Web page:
Table 3 Selected characteristics among participants by presence of PAD

There were 130 affected lower limbs among the 88 individuals identified with PAD. Both pedal pulses were absent in 63.9 % of lower limbs with PAD. None of those affected lower limbs had a single normal pedal pulse. Skin manifestations of chronic circulatory insufficiency were found only in two third of the affected lower limbs (Table 4). Majority of those with PAD (62.5 %) belong to Fontaine’s stage I or asymptomatic and rest of the individuals (37.5 %) were belong to Fontaine’s stage II. None of those with PAD found with ischemic rest pain, ulceration or gangrene (Table 5).

Table 4 Status of pedal pulses and features of chronic circulatory insufficiency of lower limbs with and without PAD (n = 5558)
Table 5 Severity of the ischemia of those with PAD according to fontaine’s stages

In logistic regression analysis, 5 years or more of diabetes mellitus, hypertension or dyslipidemia was significantly associated with PAD. The presence of myocardial infarction, CVA, and exposure to 10 or more pack-years of smoking were all also significantly associated with PAD (Table 6).

Table 6 Results of logistic regression analysis for factors associated with PAD


This study was the first community-based prevalence study on PAD in Sri Lanka and it was carried out in the Gampaha district. Epidemiological data related to PAD is scarce in Sri Lanka, and routine health information systems do not collect morbidity and mortality information directly related to PAD. Hence, the findings of this study will be useful for healthcare providers to estimate the burden of disease in the country and to plan screening programs for PAD.

A multistage probability proportionate to size cluster sampling method was used to obtain a representative sample from the district. There was high response rate of 95.4 %. The estimated prevalence of PAD among the age group of 40–74 years was 3.6 % (95 % CI 2.9–4.3 %). The age specific prevalence of PAD showed a consistent increase with advancing age, and there was no significant difference in prevalence between males and females. An urban population study in Chennai, India found a 3.2 % prevalence of PAD in an urban south Indian population [5]. The prevalence of PAD reported in a community-based study among South Asian migrants above the age of 45 years in the UK was 13.2 % (95 % CI 9.7–16.7) [20]. The prevalence of PAD reported in the present study is lower than that reported in studies from European countries and from the United States [2123]. However, there is consistent evidence to support an age-related increase in trend [68]. Literature reveals no consistent evidence to support differences in the prevalence of PAD between the sexes. Some studies have found a significant difference in the prevalence between males and females [4, 21], while others have not [8, 20, 22]. In the present study, all those found with PAD were newly diagnosed with the disease. In one Barcelona study, 19 % of those found with PAD had been diagnosed previously [21]. This finding indicates the high need for a screening program in Sri Lanka for early detection and prevention of PAD complications.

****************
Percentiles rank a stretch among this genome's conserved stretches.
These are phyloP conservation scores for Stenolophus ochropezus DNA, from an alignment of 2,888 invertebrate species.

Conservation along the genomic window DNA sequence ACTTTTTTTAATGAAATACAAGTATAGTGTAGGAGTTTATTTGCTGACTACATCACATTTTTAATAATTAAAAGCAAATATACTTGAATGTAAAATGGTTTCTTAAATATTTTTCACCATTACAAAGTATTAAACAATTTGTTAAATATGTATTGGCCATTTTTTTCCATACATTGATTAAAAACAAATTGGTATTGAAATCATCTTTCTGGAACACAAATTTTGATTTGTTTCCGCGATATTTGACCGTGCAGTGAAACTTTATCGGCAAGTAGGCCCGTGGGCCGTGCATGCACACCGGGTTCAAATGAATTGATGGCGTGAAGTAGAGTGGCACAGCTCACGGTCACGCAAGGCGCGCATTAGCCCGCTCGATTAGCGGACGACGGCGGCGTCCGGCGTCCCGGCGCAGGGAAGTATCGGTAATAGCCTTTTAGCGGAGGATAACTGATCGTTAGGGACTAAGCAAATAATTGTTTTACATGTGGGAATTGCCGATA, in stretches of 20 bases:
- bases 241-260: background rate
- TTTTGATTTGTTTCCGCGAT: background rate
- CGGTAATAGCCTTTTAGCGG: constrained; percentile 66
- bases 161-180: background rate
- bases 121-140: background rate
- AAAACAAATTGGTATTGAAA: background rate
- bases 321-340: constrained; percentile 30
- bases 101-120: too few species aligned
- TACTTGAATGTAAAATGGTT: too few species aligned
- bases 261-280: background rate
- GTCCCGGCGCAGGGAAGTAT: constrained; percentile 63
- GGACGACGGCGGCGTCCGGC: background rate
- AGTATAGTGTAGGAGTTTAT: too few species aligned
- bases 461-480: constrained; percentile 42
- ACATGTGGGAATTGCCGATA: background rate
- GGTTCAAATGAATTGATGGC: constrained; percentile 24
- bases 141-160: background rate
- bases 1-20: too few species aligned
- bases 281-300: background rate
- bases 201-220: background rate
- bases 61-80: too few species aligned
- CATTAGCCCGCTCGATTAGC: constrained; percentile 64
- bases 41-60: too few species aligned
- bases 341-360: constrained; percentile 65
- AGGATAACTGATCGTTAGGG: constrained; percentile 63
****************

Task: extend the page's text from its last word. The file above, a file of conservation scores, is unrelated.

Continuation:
The present study found a significantly higher proportion of individuals with diabetes mellitus, hypertension, and dyslipidemia among those with PAD than among those without PAD. This tendency has been consistently supported by other studies [4, 24, 25]. In many studies, the association of PAD has been assessed only in relation to the presence or absence-and not the duration—of these medical conditions. In our study, however, a 5-year or more duration of diabetes mellitus, dyslipidemia, or hypertension was found to be significantly associated with PAD. Although it is difficult to determine the exact time of onset of these diseases, the known duration of disease provides important information about development of PAD. Korhonen [26] reported that newly diagnosed pre-diabetes or diabetes per se is not associated with PAD, whereas long-term diabetes remains a well-established risk factor for PAD. A prospective cohort study by Joosten et al. [27] also found that 5 years or more of diabetes mellitus, dyslipidemia or hypertension was significantly associated with incidence of PAD.